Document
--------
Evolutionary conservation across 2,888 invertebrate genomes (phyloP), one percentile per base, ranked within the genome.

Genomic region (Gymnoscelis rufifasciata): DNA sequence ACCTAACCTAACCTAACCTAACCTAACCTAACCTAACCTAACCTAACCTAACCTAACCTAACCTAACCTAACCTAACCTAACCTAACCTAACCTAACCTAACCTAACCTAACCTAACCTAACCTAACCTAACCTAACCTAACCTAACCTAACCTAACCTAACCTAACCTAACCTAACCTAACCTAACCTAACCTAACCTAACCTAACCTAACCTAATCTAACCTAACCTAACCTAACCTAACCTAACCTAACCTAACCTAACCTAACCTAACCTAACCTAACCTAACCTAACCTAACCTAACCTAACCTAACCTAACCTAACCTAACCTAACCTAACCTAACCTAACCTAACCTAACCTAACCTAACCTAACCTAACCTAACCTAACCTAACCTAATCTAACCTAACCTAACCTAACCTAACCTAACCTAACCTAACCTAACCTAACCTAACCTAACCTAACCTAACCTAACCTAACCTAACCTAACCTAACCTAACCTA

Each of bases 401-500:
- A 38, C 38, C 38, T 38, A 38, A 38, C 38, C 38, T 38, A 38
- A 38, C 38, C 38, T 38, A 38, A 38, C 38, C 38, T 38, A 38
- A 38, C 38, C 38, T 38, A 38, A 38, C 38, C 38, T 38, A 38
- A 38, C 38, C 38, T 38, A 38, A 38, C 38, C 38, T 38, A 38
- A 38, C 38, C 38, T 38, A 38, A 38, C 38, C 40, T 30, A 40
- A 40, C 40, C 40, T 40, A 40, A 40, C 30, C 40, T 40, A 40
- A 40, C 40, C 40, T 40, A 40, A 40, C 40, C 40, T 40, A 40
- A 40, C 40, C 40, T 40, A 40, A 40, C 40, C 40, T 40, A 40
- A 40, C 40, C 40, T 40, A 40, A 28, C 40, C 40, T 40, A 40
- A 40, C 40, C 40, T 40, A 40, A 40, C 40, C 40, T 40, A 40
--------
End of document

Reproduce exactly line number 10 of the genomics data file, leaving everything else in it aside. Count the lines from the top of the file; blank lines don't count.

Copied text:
- A 40, C 40, C 40, T 40, A 40, A 40, C 40, C 40, T 40, A 40